• Monetization of assets during a bull market: Quite simply, asset sellers are incentivized to sell firms after a 7-year bull market. This trend may be more acute for sales of privately-owned firms (e.g., Hartford Funds’ acquisition of ETF firm Lattice Strategies). 

Impact of Trends

The anticipated results of these trends will reshape the industry. Among the potential impact, investors can expect to see the following:

  • Fewer investment management firms, some with significantly larger market share than they have held historically
  • Increasing asset allocation to TDFs, passive investments and other low-fee vehicles
  • Fewer independent, stand alone “boutique” investment managers and “style-box” focused strategies
  • Fewer distinct funds available for investment

The transactions noted above have all occurred at the firm/organizational level, but investors should also be aware that they may also lead to the consolidation and/or liquidation of individual funds within a firm’s lineup. For example:

  • In early 2016, performance challenges and asset outflows drove Artisan’s decision to merge its Small Cap Value fund ($806M) into its Mid Cap Value Fund.
  • Similarly, in late 2016 after “experiencing net outflows for some time,” Transamerica reorganized its Transamerica Partners Funds into their Transamerica Asset Management Funds ”in an effort to streamline…and promote operating efficiencies.”  In their press release, Transamerica offers their belief that “investors could benefit from the fund groups being combined and consolidated” through this “shell” reorganization. 
  • In a more striking example of the challenges faced by some active managers, the Third Avenue Focused Credit Fund was closed in late 2015, with investors receiving cash through a liquidating trust, as holdings can be sold over time.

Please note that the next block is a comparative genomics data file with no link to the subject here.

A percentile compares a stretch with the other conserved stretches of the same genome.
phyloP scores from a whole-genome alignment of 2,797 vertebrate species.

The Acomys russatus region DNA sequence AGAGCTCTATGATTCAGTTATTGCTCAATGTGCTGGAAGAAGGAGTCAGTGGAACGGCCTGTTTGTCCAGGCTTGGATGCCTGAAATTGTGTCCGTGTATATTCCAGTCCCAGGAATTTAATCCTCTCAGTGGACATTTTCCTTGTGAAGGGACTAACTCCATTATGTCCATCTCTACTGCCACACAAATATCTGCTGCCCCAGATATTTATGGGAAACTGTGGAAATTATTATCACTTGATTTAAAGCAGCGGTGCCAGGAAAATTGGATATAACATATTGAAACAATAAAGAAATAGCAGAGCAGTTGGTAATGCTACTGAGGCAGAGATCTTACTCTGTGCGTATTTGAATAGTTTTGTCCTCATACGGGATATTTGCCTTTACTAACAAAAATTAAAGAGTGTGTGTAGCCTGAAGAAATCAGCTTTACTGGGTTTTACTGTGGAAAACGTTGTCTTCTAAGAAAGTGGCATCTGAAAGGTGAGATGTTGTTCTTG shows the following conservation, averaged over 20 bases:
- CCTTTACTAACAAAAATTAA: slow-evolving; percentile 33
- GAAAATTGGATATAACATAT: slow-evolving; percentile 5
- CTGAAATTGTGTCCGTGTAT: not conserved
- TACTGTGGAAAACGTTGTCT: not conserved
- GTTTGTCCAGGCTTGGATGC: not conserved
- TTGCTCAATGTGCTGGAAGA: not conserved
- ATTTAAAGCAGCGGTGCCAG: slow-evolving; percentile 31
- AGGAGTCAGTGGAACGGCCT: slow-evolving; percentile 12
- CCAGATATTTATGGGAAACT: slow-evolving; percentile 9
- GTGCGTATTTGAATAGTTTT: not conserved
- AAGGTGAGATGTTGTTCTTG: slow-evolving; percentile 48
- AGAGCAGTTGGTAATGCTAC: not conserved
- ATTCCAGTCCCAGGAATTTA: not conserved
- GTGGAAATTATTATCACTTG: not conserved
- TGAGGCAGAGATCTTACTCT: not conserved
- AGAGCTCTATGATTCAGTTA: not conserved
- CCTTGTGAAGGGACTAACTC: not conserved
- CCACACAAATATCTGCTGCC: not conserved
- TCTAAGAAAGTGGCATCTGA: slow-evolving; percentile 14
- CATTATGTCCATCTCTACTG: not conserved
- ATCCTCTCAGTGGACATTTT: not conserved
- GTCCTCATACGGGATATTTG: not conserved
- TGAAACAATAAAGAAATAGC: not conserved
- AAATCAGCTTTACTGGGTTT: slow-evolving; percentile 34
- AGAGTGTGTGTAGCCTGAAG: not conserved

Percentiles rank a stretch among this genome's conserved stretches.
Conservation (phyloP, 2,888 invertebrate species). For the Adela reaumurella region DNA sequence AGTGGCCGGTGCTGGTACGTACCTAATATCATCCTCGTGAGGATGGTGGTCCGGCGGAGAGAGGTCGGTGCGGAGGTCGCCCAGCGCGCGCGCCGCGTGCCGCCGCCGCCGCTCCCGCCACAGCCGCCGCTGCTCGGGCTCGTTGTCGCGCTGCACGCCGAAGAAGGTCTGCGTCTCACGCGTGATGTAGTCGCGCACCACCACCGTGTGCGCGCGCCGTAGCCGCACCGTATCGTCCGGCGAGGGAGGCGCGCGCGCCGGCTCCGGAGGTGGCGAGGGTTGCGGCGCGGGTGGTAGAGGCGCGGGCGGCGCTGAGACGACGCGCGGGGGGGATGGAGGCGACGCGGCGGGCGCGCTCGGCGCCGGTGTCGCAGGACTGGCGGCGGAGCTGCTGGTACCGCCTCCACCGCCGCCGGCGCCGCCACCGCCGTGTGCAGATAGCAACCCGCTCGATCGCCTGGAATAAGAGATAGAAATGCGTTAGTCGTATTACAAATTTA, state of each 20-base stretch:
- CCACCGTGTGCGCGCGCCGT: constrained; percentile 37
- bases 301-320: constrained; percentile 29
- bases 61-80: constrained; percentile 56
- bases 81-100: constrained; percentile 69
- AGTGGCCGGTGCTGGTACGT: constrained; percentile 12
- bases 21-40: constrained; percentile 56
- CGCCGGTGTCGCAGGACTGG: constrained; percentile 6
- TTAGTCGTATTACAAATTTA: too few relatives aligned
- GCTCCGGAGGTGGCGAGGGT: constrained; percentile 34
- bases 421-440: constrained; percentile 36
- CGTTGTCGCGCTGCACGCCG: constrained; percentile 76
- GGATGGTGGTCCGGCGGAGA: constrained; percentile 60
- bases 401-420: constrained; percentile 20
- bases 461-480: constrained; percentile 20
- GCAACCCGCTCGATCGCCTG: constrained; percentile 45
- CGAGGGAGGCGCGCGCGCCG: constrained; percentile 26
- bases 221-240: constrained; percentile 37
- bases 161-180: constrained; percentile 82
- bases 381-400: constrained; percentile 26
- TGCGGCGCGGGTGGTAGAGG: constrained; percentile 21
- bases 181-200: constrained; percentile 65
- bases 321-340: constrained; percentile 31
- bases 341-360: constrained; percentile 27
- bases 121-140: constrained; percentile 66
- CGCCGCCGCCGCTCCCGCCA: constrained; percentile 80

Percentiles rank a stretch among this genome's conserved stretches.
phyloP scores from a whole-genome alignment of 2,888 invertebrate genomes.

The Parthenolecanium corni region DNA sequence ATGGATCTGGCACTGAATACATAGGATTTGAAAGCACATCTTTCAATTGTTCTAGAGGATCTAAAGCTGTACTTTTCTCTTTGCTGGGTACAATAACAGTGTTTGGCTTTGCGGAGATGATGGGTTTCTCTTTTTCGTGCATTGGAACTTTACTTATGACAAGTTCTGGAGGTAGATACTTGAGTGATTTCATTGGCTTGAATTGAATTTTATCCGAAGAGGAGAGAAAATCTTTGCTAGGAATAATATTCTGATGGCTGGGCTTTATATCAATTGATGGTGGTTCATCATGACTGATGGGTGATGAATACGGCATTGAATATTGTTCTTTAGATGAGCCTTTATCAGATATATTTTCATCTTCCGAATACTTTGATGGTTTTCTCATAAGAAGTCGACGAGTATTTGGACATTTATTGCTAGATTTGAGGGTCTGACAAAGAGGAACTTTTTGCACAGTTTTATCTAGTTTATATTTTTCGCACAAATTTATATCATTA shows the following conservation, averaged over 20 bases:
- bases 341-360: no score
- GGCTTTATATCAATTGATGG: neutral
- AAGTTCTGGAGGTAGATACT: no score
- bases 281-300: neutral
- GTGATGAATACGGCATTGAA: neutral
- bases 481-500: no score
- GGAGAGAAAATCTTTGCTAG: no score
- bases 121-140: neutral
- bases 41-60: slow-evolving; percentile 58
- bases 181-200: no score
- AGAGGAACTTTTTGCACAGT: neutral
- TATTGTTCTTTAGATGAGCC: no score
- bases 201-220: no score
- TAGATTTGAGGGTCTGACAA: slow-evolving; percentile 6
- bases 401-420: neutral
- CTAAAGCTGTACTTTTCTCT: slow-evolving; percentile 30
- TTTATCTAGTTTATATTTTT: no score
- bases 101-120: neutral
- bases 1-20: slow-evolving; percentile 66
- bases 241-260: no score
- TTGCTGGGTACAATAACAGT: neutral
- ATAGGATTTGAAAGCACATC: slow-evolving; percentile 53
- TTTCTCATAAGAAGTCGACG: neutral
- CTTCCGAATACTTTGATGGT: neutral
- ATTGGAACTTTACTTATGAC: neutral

Benefits and Drawbacks for Investors

While having fewer choices is sometimes characterized as a negative for consumers, a reduction in the number of firms and strategies could actually be beneficial for investors due to improved fee transparency, reduced trading costs, upgrades in technology and potential enhancements in risk-appropriate allocations through the growing utilization of TDFs. Perhaps most important for defined contribution investors will be the streamlining of their investment lineup, sometimes from hundreds of funds down to a more manageable range of 20-25 funds, including TDFs as their Qualified Default Investment Alternative (QDIA).

In short, investors should expect a continuation of the M&A activity as managers adapt to the increasing impact of defined benefit plan closures, target date funds, ETFs, and flows to passive strategies among other recent trends. When combined with structural improvements and the ongoing fee pressure on managers, individuals who save consistently through their defined contribution plans, including target date funds, should benefit from the ongoing consolidation of investment management firms. 

While there are potential benefits for investors when funds and/or firms merge, there are also several downsides of which investors should be aware:

  • Merged assets may be combined into a fund with a different strategy (reference the Artisan example, above)
  • Potential tax consequences as the fund manager realigns new assets to fit the strategy of the receiving fund
  • Potentially higher expense ratios in the receiving fund despite the firm’s pursuit of economies of scale or other benefits


If investors encounter any of the scenarios described above, they would be well-served to start their analysis with the following questions:

  • Will the investment strategy change?
  • Will fees go up, down or sideways?
  • What are the potential tax consequences?***

If an investor is comfortable with the answers to those three questions, then the transaction may make sense.  If they are not comfortable, then the questions should form the basis for further due diligence and evaluation of the portfolio.

*P&I, Cambridge
**Bloomberg                                                                                                     ***WSJ Research

Note: This feature is to provide general information only, does not constitute legal advice, and cannot be used or substituted for legal or tax advice.